I first discovered deep-state meditation after a traumatic experience. I began practicing when I was still a teenager. I did yoga at first, until I realized that it was preparing my body for meditation. That’s the way I saw it. To me meditation was the important part, and Zen was the method that really stood out, the path that I wanted to follow. I lived in Zen communities from my early 20s on, for 10 years. I moved to Korea and trained as a monk for two years. Then my father became very sick and I was called home. He had a bad case of diabetes and his insurance payments were crushing the family. They were just trying to survive. This was a turning point in my life. I started working as a carpenter in LA. It was the first time that I had to work in the world and just be a normal person. It was a great education, it gave me things that were missing. The first years were brutal. I didn’t practice at all for six years. I just worked and got through it and buried my father.
Soon after I twisted my knee badly in a wakeboarding accident and lost the ability to work, could hardly walk for two years, until I made it through the lines at Harbor UCLA and had a new ACL grafted on. It was a dark time. Before I’d recovered fully a Zen monk came to visit. He needed help. There had been a big fire at a Zen monastery in the Mohave Desert. They’d almost lost everything. We had to cut down all the dead trees and wash the soot out of the buildings, and recover everything that we could. He was like a brother to me. I was glad to go. It was nearly winter before we finished, time for the winter retreat. He asked me to join. I had no intention of returning to a practice situation. It wasn’t on my mind at all. I was only there to support them. But, for some reason I stayed.
The first thing I noticed when I sat down was that didn’t care about my life anymore. I gave it up, right there.
“If you cannot abandon your life, just keep to where your doubt remains unbroken for a while: suddenly you’ll consent to abandon your life, and then you’ll be done.” Ta Hui – Swampland Flowers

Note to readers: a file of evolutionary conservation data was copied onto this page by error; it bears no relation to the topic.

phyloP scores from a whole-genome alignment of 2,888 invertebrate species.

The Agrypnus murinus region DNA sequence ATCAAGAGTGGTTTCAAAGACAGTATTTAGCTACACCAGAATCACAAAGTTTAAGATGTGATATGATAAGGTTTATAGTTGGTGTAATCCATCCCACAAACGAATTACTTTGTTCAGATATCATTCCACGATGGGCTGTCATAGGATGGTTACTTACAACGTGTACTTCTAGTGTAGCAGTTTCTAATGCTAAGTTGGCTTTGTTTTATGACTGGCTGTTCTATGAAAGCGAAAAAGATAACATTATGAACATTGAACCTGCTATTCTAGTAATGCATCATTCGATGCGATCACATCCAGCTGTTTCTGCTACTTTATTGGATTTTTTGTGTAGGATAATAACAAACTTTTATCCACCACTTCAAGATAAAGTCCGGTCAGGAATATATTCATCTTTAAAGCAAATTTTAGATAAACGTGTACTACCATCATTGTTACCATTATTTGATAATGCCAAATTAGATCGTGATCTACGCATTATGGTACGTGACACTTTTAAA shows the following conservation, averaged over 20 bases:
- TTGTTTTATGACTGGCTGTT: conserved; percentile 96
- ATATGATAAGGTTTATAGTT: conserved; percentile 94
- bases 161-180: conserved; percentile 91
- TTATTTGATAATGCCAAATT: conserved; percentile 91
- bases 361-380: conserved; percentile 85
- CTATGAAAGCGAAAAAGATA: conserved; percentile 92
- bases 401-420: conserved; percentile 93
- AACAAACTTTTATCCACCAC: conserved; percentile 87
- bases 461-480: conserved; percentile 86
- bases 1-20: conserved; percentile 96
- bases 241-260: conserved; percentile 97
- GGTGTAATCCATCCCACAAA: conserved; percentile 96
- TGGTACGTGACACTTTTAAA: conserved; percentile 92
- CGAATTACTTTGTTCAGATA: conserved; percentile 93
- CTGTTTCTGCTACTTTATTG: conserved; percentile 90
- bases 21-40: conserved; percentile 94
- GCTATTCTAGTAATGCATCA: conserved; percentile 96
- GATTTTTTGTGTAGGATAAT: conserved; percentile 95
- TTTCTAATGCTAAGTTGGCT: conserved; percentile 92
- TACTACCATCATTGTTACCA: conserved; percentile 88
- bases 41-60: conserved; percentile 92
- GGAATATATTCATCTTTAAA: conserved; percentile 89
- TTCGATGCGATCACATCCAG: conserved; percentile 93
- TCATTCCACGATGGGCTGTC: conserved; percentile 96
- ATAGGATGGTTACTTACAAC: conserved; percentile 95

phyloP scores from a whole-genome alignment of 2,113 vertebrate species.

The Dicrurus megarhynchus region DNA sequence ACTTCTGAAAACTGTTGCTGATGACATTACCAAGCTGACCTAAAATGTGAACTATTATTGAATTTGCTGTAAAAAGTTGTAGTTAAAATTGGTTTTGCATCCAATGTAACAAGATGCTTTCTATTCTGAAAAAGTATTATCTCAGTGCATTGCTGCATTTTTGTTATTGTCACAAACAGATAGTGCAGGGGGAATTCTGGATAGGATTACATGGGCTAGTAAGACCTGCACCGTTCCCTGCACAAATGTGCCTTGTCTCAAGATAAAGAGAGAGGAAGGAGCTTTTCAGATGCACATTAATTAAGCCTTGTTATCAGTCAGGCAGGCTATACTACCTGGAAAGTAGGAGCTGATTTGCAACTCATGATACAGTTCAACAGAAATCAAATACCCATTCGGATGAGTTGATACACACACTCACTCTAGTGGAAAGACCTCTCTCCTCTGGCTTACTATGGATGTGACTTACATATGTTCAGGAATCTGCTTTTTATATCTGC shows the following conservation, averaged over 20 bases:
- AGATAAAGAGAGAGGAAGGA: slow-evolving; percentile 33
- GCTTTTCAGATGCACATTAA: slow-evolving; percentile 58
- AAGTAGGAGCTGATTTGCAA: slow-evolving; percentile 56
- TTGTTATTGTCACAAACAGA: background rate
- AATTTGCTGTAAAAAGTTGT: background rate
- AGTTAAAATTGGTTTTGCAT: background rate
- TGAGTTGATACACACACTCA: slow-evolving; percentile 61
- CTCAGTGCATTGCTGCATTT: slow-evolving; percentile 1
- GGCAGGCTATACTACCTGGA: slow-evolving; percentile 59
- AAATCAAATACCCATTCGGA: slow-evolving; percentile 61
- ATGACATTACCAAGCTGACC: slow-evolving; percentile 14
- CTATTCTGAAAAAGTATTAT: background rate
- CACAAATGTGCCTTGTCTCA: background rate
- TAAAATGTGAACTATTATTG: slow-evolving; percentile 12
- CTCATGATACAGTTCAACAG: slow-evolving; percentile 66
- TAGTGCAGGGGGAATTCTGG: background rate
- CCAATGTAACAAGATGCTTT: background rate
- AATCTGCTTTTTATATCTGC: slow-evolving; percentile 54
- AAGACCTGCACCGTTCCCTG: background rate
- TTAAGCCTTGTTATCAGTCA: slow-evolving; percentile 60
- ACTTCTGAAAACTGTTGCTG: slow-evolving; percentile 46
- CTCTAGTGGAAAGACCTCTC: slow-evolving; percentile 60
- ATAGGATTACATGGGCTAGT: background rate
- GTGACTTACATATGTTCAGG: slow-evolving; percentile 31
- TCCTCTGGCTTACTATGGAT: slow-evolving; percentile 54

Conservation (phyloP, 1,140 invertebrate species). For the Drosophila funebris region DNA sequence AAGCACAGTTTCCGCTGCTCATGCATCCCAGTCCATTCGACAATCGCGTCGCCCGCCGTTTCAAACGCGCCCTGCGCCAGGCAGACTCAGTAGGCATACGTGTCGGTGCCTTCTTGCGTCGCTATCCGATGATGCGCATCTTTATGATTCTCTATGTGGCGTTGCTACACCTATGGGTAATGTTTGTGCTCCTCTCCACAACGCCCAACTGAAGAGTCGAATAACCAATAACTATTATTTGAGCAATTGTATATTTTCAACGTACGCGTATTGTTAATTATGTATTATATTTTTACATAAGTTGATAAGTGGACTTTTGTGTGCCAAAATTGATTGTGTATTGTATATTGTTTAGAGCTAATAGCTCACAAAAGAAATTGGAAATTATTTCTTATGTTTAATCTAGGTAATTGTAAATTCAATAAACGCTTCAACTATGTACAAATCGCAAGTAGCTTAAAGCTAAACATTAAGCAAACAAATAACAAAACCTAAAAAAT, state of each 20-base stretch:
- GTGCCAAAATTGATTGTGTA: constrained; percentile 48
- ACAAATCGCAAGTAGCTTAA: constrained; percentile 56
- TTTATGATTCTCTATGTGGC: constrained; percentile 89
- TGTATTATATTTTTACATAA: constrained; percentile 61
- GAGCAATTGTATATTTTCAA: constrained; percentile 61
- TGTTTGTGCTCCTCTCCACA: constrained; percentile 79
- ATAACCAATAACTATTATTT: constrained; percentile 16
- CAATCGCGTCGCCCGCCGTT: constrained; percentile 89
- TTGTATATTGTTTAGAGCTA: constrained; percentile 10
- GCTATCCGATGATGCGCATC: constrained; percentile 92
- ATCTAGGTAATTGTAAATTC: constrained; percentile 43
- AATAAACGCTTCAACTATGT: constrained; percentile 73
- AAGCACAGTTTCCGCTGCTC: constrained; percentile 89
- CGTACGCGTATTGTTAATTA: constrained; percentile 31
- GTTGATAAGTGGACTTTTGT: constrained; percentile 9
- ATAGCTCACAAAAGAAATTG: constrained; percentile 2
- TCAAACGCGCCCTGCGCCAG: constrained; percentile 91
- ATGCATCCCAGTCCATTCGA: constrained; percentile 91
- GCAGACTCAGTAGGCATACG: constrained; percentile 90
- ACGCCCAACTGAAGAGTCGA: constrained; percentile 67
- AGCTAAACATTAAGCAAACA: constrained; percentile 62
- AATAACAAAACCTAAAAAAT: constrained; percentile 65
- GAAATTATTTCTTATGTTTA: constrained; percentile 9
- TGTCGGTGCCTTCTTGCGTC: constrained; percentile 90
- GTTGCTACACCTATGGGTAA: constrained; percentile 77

I couldn’t remember all the teachings of the Kwan Um School of Zen. The program that I’d ran before wasn’t working. I quickly developed my own way, naturally, which abruptly, unexpectedly threw open the doors of my mind. Suddenly the practice became very deep and very beautiful, a secret door was opened, easily, one that I hadn’t know was there.
This new awareness was pounded flat over a decade of steady practice, until again, calamity. By that point I’d returned to Korea to finish training as a Zen monk. The tight discipline really helped incorporate the new awareness and energy into my life. The special states became so common I wasn’t pursuing them anymore. Still magical, still magical, but I’d discovered that it was better to not chase after samadhi states. Maybe I just wanted to be human. As humans do, I fell in love.
“Love is not enough—in fact, it isn’t anything at all.” Elizabeth Wurtzel – More, Now, Again
It was something I had to resolve on my own. I didn’t, couldn’t act on it. I had to digest the terrible beast of unrequited love in the forest, alone. It was unbearably hard. What got me through it was going deeply into practice and reading the Surangama, a sutra about Ananda’s love sickness. The Buddha taught him to go into samadhi to get through it.
“When the river of love dries up you’ll be released from bondage.“
From my previous experience, I knew that putting down my life was a powerful technique. Though I’d matured greatly from the initial awakening in the desert, I had to relearn how to do it. The wonderful states soon overtook me, healed me. After a few years I again returned to normal life
From these experiences I had the conviction that to reach a deep state of samadhi required some kind of calamity to break through the wall of self. Maybe it’s true, in a way. It worked for me, doubtless for countless others.
The next difficulty I faced I mentioned in the last piece, Grimes On Mindfulness. In the monastery people were watching me while I was sitting and, if I moved, would crack their bones or making some kind of noise. This is a serious strain during a long retreat. You can’t change your seat. Sitting in meditation all day for three months, you get weary of it. You can’t have a nice daydream, can’t rest, instead you have to constantly move monitor your posture. I went through all kinds of different techniques to try to keep still. At first I noticed that if I kept my eyes opened I had more control. I couldn’t stop myself from moving, but had more control. Then I realized that thinking devolved naturally into sleep. Your brain is designed to rest if you’re sitting immobile. It’s deeply ingrained in our programming. We’re not aware when we cross the boundary into sleep. It’s autonomous. The brain doesn’t record it. You wouldn’t know unless someone is watching you.